I was a little nervous at my first meeting. I didn't know anyone else there; I was late, and I realized upon arriving that everyone else seemed to have some kind of chique-y planner. Black. With nice, organized side tabs. While I brought my full-on 12-month wall calendar with a different beach featured every month and scribbled all over the place with multi-colored crayons. (Because pens in my house are a legend.)
So we all went around and introduced ourselves, most everyone cracking some joke or making a witty comment. Somehow my Clever Quota seemed to have been met that day, and I was coming up dry. Then the lady before me introduced herself.
"Hey, everyone, I'm _____ ______. I'm soooo not your typical PTO Mom. I don't bake or scrapbook or do any kinds of crafts. But hey, I'm here!"
Everyone laughed appreciatively and there were several shouts of "me, neither!" and "I must be in the right place!" and "if that were a requirement, I don't think anyone would be here!"
This plunged me into at least several minutes of deep thought, since I'm sitting here in front of the computer typing about it.
Cuz here's the thing. I scrapbook. I craft. I even bake bread.
So ... what does THAT mean?
Deep Thought Scenario #2: I was visit taught last week. I really like the two ladies who share the prophet's message with me every month. This month the message is on Raising the Divine Generation (or something to that effect.) But one sister, after giving her heartfelt testimony, made some derogatory remarks about "those perfect ladies who somehow manage to read scriptures every day and actually do Family Home Evening."
I read my scriptures every day. And we have FHE every week.
So ... what?
A "Molly Mormon" is an uncomplimentary term given to Latter-day Saint women who seemingly "do it all." A Molly bakes. Scrapbooks. Studies her scriptures. Never forgets FHE or family scripture study. Writes in her journal. Does her visiting teaching on time. Has ten children. Never gossips or swears. Cleans her house regularly. Attends all church meetings. Rotates mattresses. Memorizes General Conference talks. Fixes toilets. Etc., etc. Essentially, she's perfect. Shoo-in celestial material.
(Really, she's what we all WANT TO BE. It's true.)
Most importantly, a Molly Mormon
embodies the cheery, chipper and domesticated female in Latter-day Saint culture.(That's from wikipedia.com, the fountain of all truth. They even have definitions for Mormon slang now. Dang.)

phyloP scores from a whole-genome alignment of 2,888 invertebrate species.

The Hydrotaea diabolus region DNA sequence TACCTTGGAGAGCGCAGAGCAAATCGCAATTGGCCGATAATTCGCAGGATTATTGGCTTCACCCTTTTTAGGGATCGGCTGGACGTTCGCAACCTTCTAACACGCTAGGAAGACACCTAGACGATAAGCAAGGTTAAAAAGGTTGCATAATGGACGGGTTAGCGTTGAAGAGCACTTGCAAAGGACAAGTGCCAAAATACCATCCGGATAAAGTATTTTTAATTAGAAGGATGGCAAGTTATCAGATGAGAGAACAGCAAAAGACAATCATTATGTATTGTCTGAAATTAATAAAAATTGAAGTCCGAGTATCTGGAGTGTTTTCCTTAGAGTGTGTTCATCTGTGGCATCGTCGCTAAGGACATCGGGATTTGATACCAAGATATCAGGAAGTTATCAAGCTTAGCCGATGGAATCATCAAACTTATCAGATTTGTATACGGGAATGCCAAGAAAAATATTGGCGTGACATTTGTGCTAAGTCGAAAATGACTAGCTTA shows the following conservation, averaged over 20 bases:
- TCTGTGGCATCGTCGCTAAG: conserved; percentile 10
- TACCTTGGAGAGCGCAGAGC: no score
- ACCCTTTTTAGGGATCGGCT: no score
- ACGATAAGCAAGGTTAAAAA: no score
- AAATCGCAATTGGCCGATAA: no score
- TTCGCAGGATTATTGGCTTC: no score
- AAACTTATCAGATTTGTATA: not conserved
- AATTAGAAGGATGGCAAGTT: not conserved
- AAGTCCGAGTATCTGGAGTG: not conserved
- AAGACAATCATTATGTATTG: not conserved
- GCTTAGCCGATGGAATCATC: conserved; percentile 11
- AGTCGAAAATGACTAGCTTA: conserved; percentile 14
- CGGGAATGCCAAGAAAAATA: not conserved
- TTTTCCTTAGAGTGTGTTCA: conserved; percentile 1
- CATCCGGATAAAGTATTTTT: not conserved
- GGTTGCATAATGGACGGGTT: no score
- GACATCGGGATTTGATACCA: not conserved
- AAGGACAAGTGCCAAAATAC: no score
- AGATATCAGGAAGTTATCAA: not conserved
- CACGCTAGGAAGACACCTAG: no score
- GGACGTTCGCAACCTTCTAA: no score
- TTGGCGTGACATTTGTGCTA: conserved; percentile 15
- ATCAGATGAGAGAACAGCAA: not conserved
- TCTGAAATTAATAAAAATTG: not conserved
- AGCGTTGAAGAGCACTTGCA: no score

I don't really consider myself a Molly (mostly because of the cheerful requirement), but I've been called a Molly plenty of times. And usually in a disparaging tone: "Oh, whatever, Becky, we know you're a total Molly and can't identify with us."
[clears throat .... gears for soapbox ....]
Here's the thing. The point. Where I'm Going With All This.
I'm trying to be as Christ-like as possible. That has nothing to do, however, with quilting. (Pretty sure the Lord doesn't quilt.) I quilt because I like to. I scrapbook because I enjoy it. Not because I'm trying to fit a stereotype or feel obligated to be crafty by my church leaders. (Pretty sure none of them do, either.)
I'm trying to model my life after His, and yet there are times I get made fun of for remembering to pray first thing in the morning.
But listen. While I have a very firm testimony of the truthfulness of The Church of Jesus Christ of Latter-day Saints - of its plan of happiness - and that that plan of happiness WORKS - I also have a very firm testimony that YOU CAN BE DOING ALL THE RIGHT THINGS AND STILL BE IN A TOTAL FUNK.
(When I speak in all capitols, I must be serious.)
If life were perfect every time we remembered to do all the "right things" (scripture study, prayer, church attendance, service with a smile, etc.) then EVERYONE would do the right things. Instead, we can be doing everything right and still have everything go wrong.
That's what faith is all about.
Everyone - the Molliest of Mollies or the Jackest of Jack Mormons - feels the full range of emotions and must be subject to opposition. Without sad times and trials, there is no growth.
So what if I am a Molly. It's not a bad thing. It doesn't mean I don't have shortcomings and weaknesses and (gasp!) sins. I do. A lot of them. It also doesn't mean I don't have bad days. And I do. A lot of them.
I kind of want to make a new bumper sticker.
"I'm a Molly Mormon - WHAT'S IT TO YOU?!"
But maybe that would be counterproductive.